It turned out to be a relatively calm weekend -- the only sounds coming from the apartment were chords, octaves and contrapuntal stylings as I listened over and over again to the Hungarian Rhapsodies by Liszt and Chopin's Nocturnes.
I took notes and I made a list of vignettes I need to cover.
I also ate too much -- I do hope NaNO offers a special post-NaNO diet!
They forgot to mention that if you are on a quest for 50,000 words you might also put on 50,000 pounds and while I may be underachieving on the former, I assure you, I'll place first in the latter.
So, I added about 1,130 words to my counter and am about to write more, it now being mid-morning.
In the meantime, here's the weekend's draft:
THE SCARF DANCE Copyright 2010 Carol Krenz All Rights Reserved
Early Monday brought a hoar frost that coated branches, leaves, petals and shrubs. Berlin was caught in a shimmering diorama – but it was temporary, for the sun was strong and rising fast.
As she circled the corner of the Lennestrasse, Anna noticed Ariel standing in the street by No. 41, a cape and muffler about his shoulders. He had just lit a cigarette when he spotted her.
She waved and hurried toward him.
"Ach, sieh an, Rotkäppchen.” He smiled as he appraised her long hooded cloak and the basket over her arm. “And what goodies are we taking to grandmama?”
“I made some rugelach last night.”
“I do. And I made these for you but I didn’t know what flavour you like, so I made apricot, raspberry and chocolate.”
He was peeking under the cloth. “Since when do you bake? And why?”
“When I was a little girl, I started. I liked it so much, I continued.”
“May I?” Without waiting for an answer, he helped himself. “Delicious. What an intriguing girl you are. Let’s take them with us.”
“Where are we going?”
“Are you dressed warmly? I thought we’d stroll over to the Tier.”
He took the basket from her and steered her by the elbow. “Are you sure you’re warm enough?”
They made their way to the Unter den Linden passing workmen in peaked caps who were drinking hard spirits at the sausage stands and reading their morning papers.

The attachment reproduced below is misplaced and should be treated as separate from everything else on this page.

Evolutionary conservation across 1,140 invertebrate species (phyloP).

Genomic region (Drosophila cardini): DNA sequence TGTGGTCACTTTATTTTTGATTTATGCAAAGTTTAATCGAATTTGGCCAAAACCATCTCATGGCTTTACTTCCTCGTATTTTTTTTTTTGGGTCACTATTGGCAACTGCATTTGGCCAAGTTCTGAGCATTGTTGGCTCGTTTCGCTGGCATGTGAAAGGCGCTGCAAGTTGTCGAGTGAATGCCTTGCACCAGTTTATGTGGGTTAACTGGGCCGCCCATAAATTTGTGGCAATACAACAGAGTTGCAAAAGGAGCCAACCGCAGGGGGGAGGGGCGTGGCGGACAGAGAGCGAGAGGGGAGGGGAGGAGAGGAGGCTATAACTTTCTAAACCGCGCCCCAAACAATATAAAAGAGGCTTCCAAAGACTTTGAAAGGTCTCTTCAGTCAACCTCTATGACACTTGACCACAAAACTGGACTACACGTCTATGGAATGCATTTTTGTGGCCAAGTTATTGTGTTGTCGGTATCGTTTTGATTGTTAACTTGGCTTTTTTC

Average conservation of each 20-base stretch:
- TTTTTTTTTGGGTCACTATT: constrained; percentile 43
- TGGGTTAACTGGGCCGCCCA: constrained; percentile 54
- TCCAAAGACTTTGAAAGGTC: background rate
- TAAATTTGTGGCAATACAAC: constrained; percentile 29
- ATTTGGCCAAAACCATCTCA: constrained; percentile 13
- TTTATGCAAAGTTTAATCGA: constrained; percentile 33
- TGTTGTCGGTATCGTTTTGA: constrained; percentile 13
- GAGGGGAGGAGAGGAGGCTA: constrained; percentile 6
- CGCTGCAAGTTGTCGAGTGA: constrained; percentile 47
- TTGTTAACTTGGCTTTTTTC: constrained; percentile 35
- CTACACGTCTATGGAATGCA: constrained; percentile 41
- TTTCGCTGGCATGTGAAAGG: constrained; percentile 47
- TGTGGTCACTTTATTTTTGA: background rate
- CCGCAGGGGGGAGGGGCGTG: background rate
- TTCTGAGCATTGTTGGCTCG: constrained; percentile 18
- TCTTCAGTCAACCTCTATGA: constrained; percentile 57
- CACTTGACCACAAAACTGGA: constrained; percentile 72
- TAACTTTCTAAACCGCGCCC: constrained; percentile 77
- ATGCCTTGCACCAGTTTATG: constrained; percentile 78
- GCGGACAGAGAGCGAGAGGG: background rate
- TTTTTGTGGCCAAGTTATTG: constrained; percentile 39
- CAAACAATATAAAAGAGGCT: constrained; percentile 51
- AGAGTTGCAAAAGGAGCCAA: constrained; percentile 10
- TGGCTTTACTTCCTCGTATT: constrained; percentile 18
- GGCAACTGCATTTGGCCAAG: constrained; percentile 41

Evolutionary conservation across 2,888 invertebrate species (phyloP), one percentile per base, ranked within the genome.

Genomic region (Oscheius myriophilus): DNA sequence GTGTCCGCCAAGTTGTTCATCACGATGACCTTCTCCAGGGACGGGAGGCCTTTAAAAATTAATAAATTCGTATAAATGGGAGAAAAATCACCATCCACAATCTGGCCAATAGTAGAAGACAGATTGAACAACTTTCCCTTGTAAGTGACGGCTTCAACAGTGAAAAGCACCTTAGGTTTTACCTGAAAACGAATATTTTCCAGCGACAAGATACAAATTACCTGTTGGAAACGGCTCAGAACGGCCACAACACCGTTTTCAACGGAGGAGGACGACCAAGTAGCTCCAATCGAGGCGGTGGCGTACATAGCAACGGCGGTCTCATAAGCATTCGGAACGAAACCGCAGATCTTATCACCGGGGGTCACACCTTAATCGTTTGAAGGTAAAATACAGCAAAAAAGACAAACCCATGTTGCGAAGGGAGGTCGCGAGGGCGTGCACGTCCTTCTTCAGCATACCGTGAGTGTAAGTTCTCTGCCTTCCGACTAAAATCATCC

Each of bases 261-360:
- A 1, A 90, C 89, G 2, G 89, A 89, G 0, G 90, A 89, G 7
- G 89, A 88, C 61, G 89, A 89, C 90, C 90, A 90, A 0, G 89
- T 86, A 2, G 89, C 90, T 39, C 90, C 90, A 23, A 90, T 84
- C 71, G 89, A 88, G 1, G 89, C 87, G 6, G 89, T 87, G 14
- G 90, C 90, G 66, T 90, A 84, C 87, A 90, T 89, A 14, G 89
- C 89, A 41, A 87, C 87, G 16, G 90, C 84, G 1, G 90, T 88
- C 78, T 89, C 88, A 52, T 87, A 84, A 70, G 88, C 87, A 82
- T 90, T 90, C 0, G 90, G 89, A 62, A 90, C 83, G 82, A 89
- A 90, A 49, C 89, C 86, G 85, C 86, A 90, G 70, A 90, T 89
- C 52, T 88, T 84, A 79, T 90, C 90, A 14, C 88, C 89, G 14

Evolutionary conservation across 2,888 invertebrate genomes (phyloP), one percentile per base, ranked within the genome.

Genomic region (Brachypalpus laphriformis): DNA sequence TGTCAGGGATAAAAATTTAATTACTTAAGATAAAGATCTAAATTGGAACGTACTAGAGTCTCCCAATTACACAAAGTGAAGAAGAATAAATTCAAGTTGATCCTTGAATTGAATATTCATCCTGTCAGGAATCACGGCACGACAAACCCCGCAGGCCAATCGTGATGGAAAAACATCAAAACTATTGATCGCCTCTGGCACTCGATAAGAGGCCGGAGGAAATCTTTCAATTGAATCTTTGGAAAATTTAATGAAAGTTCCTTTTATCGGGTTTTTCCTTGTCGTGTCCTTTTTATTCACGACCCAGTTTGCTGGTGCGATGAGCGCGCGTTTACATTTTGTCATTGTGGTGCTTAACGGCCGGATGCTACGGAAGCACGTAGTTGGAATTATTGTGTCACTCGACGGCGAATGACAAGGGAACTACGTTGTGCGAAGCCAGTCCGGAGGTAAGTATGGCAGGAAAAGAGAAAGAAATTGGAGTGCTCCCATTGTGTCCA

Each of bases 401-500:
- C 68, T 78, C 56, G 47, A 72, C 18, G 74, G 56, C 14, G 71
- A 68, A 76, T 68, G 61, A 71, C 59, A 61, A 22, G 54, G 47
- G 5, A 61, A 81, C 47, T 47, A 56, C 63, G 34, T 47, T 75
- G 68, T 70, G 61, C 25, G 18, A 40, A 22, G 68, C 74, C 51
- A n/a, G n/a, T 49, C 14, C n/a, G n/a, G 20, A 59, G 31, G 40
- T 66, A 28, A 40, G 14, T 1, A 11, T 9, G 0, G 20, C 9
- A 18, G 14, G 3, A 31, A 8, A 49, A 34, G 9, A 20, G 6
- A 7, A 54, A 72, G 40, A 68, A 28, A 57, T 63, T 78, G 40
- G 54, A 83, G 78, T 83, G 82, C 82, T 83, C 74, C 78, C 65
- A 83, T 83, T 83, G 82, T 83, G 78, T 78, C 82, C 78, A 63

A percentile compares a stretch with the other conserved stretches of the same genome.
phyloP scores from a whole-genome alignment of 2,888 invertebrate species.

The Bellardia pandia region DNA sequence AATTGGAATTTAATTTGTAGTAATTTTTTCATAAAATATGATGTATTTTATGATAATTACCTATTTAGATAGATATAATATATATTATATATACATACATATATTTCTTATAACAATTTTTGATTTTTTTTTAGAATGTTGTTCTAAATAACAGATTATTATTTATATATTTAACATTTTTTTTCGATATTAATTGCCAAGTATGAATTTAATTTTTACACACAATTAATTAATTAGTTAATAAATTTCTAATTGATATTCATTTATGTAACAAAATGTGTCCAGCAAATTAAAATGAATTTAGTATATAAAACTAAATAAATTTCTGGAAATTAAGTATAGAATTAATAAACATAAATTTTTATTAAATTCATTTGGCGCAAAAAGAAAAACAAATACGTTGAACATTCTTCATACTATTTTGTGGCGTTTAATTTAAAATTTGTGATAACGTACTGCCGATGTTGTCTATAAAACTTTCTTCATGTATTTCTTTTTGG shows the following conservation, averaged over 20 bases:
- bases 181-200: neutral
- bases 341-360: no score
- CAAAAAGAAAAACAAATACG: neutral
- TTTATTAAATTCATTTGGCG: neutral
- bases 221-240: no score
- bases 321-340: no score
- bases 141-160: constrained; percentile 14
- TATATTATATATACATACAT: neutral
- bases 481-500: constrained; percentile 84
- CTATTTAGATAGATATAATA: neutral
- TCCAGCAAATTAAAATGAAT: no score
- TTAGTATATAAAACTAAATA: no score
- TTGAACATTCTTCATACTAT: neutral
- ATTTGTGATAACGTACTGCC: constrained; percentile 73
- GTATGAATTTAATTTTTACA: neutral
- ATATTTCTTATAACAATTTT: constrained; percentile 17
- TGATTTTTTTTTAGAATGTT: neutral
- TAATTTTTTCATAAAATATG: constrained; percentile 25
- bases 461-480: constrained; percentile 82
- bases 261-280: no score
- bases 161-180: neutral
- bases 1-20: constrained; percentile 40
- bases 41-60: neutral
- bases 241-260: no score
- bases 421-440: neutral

As the linden trees were still veiled in sparkling frost, they decided to stop there instead and admire the view. They found a bench and placed the basket between them.
“Funny,” he said, as he lay it down, “I just thought of poor Helga.”
“Oh? What’s wrong with Helga?
“She’s well enough, but do you know there is no dumb waiter on the third floor?
“I hadn’t thought about it.”
“It only goes to the second – the music room was meant for servants quarters. Helga spends all her time carrying trays up from the second floor and down again. It’s mostly my fault. I prefer to practice upstairs and take my meals there, too. Perhaps, I feel closer to the angels.” His eyes twinkled.
“And the Kapellmeister? Don’t you ever eat together in the dining room?”
“Our schedules rarely coincide. When they do, yes, he coaxes me down from my aviary like a partridge from a pear tree.”
They reached into the basket together and she caught a hint of his toilet water, citrus, lavender and mint. Her cheeks burned.
“Chocolate,” he said.
“I beg your—”
“You wondered what my favourite flavour was. Definitely chocolate. And apricot if you have no chocolate.”
“I see.” She brushed non-existent crumbs from her lap.
They sat in silence for a few moments listening to the tittering of birds.